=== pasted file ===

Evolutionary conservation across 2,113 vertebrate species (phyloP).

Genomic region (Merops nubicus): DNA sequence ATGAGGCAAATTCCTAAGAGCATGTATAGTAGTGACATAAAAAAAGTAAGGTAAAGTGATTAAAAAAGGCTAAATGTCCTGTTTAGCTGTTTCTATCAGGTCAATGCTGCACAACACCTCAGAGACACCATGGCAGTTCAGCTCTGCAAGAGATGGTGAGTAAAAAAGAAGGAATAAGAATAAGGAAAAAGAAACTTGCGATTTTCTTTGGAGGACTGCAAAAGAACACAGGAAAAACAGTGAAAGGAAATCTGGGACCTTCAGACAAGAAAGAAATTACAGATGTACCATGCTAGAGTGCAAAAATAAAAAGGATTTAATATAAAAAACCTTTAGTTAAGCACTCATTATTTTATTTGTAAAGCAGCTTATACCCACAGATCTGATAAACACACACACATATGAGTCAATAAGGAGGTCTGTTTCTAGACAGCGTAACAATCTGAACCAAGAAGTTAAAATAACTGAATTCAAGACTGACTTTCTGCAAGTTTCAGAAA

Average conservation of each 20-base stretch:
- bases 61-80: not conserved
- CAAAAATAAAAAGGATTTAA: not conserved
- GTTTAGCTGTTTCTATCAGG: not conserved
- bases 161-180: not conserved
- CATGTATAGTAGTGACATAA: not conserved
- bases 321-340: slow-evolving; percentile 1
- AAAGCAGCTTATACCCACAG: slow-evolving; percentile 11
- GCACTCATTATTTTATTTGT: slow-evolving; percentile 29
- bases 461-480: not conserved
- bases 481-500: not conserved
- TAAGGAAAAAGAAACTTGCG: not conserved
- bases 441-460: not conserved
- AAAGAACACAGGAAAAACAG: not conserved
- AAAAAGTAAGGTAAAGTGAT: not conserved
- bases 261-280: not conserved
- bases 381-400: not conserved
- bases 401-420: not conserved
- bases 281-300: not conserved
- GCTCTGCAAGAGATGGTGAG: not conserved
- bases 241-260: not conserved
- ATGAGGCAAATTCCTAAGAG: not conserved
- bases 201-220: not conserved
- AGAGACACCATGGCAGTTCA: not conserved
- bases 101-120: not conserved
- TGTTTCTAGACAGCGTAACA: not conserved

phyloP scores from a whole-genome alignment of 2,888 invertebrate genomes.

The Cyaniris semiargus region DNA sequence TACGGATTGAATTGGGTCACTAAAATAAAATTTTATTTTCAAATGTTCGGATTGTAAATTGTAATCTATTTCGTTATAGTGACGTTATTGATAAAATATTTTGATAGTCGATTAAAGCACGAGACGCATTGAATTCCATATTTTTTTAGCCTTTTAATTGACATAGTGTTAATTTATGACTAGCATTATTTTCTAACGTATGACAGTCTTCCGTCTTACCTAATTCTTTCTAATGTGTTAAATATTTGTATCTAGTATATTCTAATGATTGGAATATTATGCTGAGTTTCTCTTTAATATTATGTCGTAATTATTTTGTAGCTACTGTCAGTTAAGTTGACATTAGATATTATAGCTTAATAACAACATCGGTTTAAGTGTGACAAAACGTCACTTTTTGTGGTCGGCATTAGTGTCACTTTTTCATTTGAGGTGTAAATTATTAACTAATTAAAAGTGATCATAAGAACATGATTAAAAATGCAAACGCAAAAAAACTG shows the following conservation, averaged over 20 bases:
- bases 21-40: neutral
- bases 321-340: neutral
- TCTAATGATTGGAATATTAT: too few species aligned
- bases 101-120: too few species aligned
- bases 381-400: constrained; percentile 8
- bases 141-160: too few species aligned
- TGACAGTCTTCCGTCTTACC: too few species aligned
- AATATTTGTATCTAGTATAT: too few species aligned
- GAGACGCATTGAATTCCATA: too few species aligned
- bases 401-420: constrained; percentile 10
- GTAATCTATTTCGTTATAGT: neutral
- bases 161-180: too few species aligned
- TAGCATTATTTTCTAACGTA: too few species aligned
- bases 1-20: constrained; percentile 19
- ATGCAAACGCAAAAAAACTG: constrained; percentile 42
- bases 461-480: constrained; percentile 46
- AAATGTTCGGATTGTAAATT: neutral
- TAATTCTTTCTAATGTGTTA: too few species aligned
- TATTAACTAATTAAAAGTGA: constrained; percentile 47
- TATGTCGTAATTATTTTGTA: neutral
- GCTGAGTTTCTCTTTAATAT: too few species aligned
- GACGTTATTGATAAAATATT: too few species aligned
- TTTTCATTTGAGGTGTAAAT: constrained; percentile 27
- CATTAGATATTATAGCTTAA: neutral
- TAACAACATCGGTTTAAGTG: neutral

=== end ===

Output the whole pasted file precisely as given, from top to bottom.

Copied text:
Evolutionary conservation across 2,113 vertebrate species (phyloP).

Genomic region (Merops nubicus): DNA sequence ATGAGGCAAATTCCTAAGAGCATGTATAGTAGTGACATAAAAAAAGTAAGGTAAAGTGATTAAAAAAGGCTAAATGTCCTGTTTAGCTGTTTCTATCAGGTCAATGCTGCACAACACCTCAGAGACACCATGGCAGTTCAGCTCTGCAAGAGATGGTGAGTAAAAAAGAAGGAATAAGAATAAGGAAAAAGAAACTTGCGATTTTCTTTGGAGGACTGCAAAAGAACACAGGAAAAACAGTGAAAGGAAATCTGGGACCTTCAGACAAGAAAGAAATTACAGATGTACCATGCTAGAGTGCAAAAATAAAAAGGATTTAATATAAAAAACCTTTAGTTAAGCACTCATTATTTTATTTGTAAAGCAGCTTATACCCACAGATCTGATAAACACACACACATATGAGTCAATAAGGAGGTCTGTTTCTAGACAGCGTAACAATCTGAACCAAGAAGTTAAAATAACTGAATTCAAGACTGACTTTCTGCAAGTTTCAGAAA

Average conservation of each 20-base stretch:
- bases 61-80: not conserved
- CAAAAATAAAAAGGATTTAA: not conserved
- GTTTAGCTGTTTCTATCAGG: not conserved
- bases 161-180: not conserved
- CATGTATAGTAGTGACATAA: not conserved
- bases 321-340: slow-evolving; percentile 1
- AAAGCAGCTTATACCCACAG: slow-evolving; percentile 11
- GCACTCATTATTTTATTTGT: slow-evolving; percentile 29
- bases 461-480: not conserved
- bases 481-500: not conserved
- TAAGGAAAAAGAAACTTGCG: not conserved
- bases 441-460: not conserved
- AAAGAACACAGGAAAAACAG: not conserved
- AAAAAGTAAGGTAAAGTGAT: not conserved
- bases 261-280: not conserved
- bases 381-400: not conserved
- bases 401-420: not conserved
- bases 281-300: not conserved
- GCTCTGCAAGAGATGGTGAG: not conserved
- bases 241-260: not conserved
- ATGAGGCAAATTCCTAAGAG: not conserved
- bases 201-220: not conserved
- AGAGACACCATGGCAGTTCA: not conserved
- bases 101-120: not conserved
- TGTTTCTAGACAGCGTAACA: not conserved

phyloP scores from a whole-genome alignment of 2,888 invertebrate genomes.

The Cyaniris semiargus region DNA sequence TACGGATTGAATTGGGTCACTAAAATAAAATTTTATTTTCAAATGTTCGGATTGTAAATTGTAATCTATTTCGTTATAGTGACGTTATTGATAAAATATTTTGATAGTCGATTAAAGCACGAGACGCATTGAATTCCATATTTTTTTAGCCTTTTAATTGACATAGTGTTAATTTATGACTAGCATTATTTTCTAACGTATGACAGTCTTCCGTCTTACCTAATTCTTTCTAATGTGTTAAATATTTGTATCTAGTATATTCTAATGATTGGAATATTATGCTGAGTTTCTCTTTAATATTATGTCGTAATTATTTTGTAGCTACTGTCAGTTAAGTTGACATTAGATATTATAGCTTAATAACAACATCGGTTTAAGTGTGACAAAACGTCACTTTTTGTGGTCGGCATTAGTGTCACTTTTTCATTTGAGGTGTAAATTATTAACTAATTAAAAGTGATCATAAGAACATGATTAAAAATGCAAACGCAAAAAAACTG shows the following conservation, averaged over 20 bases:
- bases 21-40: neutral
- bases 321-340: neutral
- TCTAATGATTGGAATATTAT: too few species aligned
- bases 101-120: too few species aligned
- bases 381-400: constrained; percentile 8
- bases 141-160: too few species aligned
- TGACAGTCTTCCGTCTTACC: too few species aligned
- AATATTTGTATCTAGTATAT: too few species aligned
- GAGACGCATTGAATTCCATA: too few species aligned
- bases 401-420: constrained; percentile 10
- GTAATCTATTTCGTTATAGT: neutral
- bases 161-180: too few species aligned
- TAGCATTATTTTCTAACGTA: too few species aligned
- bases 1-20: constrained; percentile 19
- ATGCAAACGCAAAAAAACTG: constrained; percentile 42
- bases 461-480: constrained; percentile 46
- AAATGTTCGGATTGTAAATT: neutral
- TAATTCTTTCTAATGTGTTA: too few species aligned
- TATTAACTAATTAAAAGTGA: constrained; percentile 47
- TATGTCGTAATTATTTTGTA: neutral
- GCTGAGTTTCTCTTTAATAT: too few species aligned
- GACGTTATTGATAAAATATT: too few species aligned
- TTTTCATTTGAGGTGTAAAT: constrained; percentile 27
- CATTAGATATTATAGCTTAA: neutral
- TAACAACATCGGTTTAAGTG: neutral